EECERA (European Early Childhood Education Research Association) organises the largest Early Years Research conference in Europe. This year’s conference in Budapest included delegates from more than 90 countries and discussed a huge range of topics on the theme of Early Childhood Education, Families and Communities.
Thanks to support from the Fitzwilliam Museum’s Marlay Fund, I was delighted to be able to attend this year’s EECERA conference in Hungary, organised by the University of Debrecen Faculty of Education for Children and Special Needs Education, and hosted by the Budapest University of Technology and Economics. I had the opportunity to present the work we have been doing on the University of Cambridge Museums: Nursery in Residence project and to receive interest in and feedback on this work from international colleagues.
Fellow speakers from Japan and Hungary also shared their research activity involving young children and museums, and colleagues who had not previously considered museums as an interesting and useful environment for young children told me that they were beginning to see the potential of connecting children with these incredible spaces and collections.
The conference covered a huge range of topics currently being explored in Early Childhood Education Research from infant mental health, the development of a truly democratic preschool, how best to support refugee families, the issue of professional love, to how raising a praying mantis as a pet helps to build empathy!
A couple of presentations particularly stood out for me: a partnership between Comet Nursery School and Children’s Centre in Hackney and the University of East London. They had used funding from Early Years Pupil Premium to undertake a project in which they sought to ‘narrow gaps by widening horizons’. Through a series of visits and community-focused activities, they aimed to reposition young children and their families as actively-involved citizens of their local area with the confidence to be able to participate in all aspects of community life. Disappointingly, some of their least warm welcomes had been in museums. This reconfirmed for me the vital importance of making children visible in our museum and gallery spaces. The youngest citizens of our community have an absolute right to access these cultural spaces, and have lots to offer them.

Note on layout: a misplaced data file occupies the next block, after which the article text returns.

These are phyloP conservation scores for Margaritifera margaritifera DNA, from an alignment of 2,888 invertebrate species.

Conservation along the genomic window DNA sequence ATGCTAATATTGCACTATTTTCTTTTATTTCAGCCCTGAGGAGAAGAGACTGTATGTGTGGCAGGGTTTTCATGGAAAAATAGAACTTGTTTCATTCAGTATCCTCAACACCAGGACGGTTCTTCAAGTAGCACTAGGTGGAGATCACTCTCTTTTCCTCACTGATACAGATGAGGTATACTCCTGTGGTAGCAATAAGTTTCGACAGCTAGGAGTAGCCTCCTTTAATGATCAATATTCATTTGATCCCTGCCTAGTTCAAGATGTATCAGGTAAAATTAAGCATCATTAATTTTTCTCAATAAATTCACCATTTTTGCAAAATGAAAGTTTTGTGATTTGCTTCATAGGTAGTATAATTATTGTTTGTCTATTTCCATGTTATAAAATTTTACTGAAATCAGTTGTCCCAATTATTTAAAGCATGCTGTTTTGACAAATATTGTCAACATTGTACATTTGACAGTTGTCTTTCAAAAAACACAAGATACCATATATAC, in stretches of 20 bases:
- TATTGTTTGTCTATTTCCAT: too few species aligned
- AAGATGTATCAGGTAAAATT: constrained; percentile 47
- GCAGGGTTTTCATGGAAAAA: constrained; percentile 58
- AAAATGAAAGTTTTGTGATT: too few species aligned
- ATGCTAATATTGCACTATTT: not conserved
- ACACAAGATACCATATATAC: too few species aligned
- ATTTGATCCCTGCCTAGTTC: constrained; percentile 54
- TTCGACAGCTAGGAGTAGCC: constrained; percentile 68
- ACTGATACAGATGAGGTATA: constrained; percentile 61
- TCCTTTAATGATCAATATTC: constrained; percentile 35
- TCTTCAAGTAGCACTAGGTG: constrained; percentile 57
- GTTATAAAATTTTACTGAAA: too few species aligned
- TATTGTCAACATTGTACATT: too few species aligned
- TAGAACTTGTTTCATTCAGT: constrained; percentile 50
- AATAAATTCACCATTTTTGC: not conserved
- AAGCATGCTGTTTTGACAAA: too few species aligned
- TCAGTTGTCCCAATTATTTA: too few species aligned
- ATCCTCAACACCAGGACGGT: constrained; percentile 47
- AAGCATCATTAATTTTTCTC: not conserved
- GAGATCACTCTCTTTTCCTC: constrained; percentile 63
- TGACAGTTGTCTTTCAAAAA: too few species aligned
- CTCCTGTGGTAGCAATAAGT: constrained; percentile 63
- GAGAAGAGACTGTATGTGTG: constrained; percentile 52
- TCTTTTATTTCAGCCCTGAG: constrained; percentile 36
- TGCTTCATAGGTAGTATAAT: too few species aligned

This was a key aspect of the BRIC project, which formed the final keynote of the conference. This international, participatory research project was based around the simple concept of taking children out of the nursery and into the community and documenting the subsequent learning experiences. I was so glad that the Fitzwilliam Museum had a role in this project, and that the Early Years programme continues to develop in line with its findings.
The overarching theme of the conference for me was one of connections. It is often said that it takes a village to raise a child. However, it is not enough for the child simply to be in the village – he or she must feel a connection with the people and places that make it up, and they too must work together in order to best support the child. The EECERA conference gave me an invaluable opportunity to network with other educators and researchers from across the world, and I am following up on many of these connections in my plans for the forthcoming year. In addition, the connections I was able to make between the work we are doing in the museums and what is happening currently in social policy, early years education, teacher training and professional development, and early childhood arts provision will help me and colleagues to develop our own practice based on the most recent and innovative research.
Thanks once again to the Marlay Group for their generous support that enabled me to access this wonderful opportunity, and to Kate Noble (Fitzwilliam Museum), Felicity Plent and Bronwen Richards (Cambridge University Botanic Garden) for their continued hard work on the Nursery in Residence project.
We are continuing to build on the learning from the Nursery in Residence Project through research seminars that will run over the Winter. Watch this space for more news on this!